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    • "Fatty acids can also be used for the biosynthesis of an array of protumorigenic lipid-signaling molecules. A lipid messenger considered to be particularly important in contributing to cancer is phosphatidylinositol-3,4,5-trisphosphate [PI(3,4,5)P3], a molecule that is formed by the action of phosphatidylinositol-3-kinase and activates protein kinase B/Akt to stimulate cell proliferation and survival [16] [17]. Other prominent examples of lipid messengers are lysophosphatidic acid (LPA) that signals through a family of G protein-coupled receptors to promote cancer aggressiveness [18], and prostaglandins, a class of lipid messengers that are formed by cyclooxygenases and support migration and tumor-host interactions [19] [20]. "
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    ABSTRACT: One of the most important metabolic hallmarks of cancer cells is enhanced lipogenesis. Depending on the tumor type, tumor cells synthesize up to 95% of saturated and mono-unsaturated fatty acids (FA) de novo in spite of sufficient dietary lipid supply. This lipogenic conversion starts early when cells become cancerous and further expands as the tumor cells become more malignant. It is suggested that activation of FA synthesis is required for carcinogenesis and for tumor cell survival. These observations suggest that the enzymes involved in FA synthesis would be rational therapeutic targets for cancer treatment. However, several recent reports have shown that the anti-tumor effects, following inhibition of endogenous FA synthesis in cancer cell lines may be obviated by adding exogenous FAs. Additionally, high intake of dietary fat is reported to be a potential risk factor for development and poor prognosis for certain cancers. Recently it was reported that breast and liposarcoma tumors are equipped for both de novo fatty acid synthesis pathway as well as LPL-mediated extracellular lipolysis. These observations indicate that lipolytically acquired FAs may provide an additional source of FAs for cancer. This review focuses on our current understanding of lipogenic and lipolytic pathways in cancer cell progression.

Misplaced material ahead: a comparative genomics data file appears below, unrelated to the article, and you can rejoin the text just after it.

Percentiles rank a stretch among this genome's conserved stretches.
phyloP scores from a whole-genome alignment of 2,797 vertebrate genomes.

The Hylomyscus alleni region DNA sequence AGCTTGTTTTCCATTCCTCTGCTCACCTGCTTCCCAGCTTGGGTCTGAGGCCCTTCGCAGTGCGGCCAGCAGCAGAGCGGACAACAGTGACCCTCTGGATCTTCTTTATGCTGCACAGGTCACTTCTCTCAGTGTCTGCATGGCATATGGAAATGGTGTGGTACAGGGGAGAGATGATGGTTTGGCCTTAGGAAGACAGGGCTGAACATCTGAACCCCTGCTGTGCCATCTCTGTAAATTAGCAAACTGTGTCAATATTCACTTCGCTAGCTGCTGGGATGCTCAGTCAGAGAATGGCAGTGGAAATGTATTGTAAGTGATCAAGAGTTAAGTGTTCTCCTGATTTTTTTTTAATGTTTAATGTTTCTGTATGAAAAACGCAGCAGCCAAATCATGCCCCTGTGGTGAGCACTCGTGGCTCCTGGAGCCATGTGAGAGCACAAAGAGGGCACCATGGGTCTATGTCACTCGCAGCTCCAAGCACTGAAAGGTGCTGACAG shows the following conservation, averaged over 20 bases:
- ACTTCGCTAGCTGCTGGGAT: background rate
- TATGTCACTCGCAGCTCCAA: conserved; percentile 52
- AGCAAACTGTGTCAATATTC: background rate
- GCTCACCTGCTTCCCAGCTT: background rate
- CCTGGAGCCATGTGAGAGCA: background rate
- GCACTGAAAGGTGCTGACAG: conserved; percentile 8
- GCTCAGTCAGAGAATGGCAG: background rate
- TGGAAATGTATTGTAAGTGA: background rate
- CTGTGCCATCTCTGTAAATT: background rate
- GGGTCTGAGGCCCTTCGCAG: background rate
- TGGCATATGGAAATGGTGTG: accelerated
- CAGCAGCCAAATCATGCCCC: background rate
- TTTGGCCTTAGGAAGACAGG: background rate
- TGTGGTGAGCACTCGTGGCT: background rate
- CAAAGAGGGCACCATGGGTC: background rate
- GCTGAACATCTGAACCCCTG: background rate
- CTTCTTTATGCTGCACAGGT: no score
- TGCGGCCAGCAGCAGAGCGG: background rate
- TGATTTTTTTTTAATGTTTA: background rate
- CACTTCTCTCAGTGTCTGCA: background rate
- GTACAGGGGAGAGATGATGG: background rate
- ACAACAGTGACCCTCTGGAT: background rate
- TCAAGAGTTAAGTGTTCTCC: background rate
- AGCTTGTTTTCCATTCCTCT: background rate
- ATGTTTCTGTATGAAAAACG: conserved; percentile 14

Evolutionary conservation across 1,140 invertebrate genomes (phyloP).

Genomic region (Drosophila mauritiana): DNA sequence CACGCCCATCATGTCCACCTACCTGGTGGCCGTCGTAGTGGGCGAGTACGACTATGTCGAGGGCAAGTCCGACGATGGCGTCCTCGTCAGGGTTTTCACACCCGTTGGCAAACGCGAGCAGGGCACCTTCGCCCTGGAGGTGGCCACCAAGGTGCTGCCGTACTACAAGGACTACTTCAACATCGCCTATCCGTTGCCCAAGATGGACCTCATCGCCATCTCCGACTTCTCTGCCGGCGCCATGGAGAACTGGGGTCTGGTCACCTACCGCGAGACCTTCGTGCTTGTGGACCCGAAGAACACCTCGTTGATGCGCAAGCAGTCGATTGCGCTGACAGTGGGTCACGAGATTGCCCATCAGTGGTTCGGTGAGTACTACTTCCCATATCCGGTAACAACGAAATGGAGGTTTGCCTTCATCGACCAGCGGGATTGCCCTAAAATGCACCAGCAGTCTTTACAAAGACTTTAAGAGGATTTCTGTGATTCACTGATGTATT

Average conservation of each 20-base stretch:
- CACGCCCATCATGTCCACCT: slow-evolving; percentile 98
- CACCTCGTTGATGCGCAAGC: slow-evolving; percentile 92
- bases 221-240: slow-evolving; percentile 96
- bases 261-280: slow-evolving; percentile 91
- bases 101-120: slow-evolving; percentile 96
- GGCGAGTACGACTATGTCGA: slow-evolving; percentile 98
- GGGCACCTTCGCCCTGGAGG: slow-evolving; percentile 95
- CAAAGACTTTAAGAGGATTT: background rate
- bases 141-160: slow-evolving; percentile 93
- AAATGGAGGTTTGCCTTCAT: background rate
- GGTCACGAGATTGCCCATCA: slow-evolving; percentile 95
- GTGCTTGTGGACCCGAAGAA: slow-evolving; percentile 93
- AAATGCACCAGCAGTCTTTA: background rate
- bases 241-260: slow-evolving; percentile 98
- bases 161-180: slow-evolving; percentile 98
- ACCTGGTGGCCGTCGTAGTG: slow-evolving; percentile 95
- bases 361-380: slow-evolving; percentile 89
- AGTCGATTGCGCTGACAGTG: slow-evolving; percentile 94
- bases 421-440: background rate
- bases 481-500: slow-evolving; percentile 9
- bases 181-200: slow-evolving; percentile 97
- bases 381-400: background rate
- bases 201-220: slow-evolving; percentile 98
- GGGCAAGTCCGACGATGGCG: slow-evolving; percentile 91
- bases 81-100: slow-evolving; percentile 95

Progress in lipid research 08/2013; 52(4). DOI:10.1016/j.plipres.2013.08.005 · 10.02 Impact Factor
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    • "Previously, it has been reported that p110a is involved in oncogenesis because function-enhancing mutations in this catalytic subunit are found in many cancers of solid organs (Samuels et al., 2004; Zunder et al., 2008). In contrast, cancer-specific mutations have yet to be identified for the other p110 isoforms. "
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    ABSTRACT: Constitutive phosphoinositide 3-kinase (PI3K)/Akt activation is common in T cell acute lymphoblastic leukemia (T-ALL). Although four distinct class I PI3K isoforms (α, β, γ, δ) could participate in T-ALL pathogenesis, none has been implicated in this process. We report that in the absence of PTEN phosphatase tumor suppressor function, PI3Kγ or PI3Kδ alone can support leukemogenesis, whereas inactivation of both isoforms suppressed tumor formation. The reliance of PTEN null T-ALL on the combined activities of PI3Kγ/δ was further demonstrated by the ability of a dual inhibitor to reduce disease burden and prolong survival in mice as well as prevent proliferation and promote activation of proapoptotic pathways in human tumors. These results support combined inhibition of PI3Kγ/δ as therapy for T-ALL.
    Cancer cell 04/2012; 21(4):459-72. DOI:10.1016/j.ccr.2012.02.029 · 23.52 Impact Factor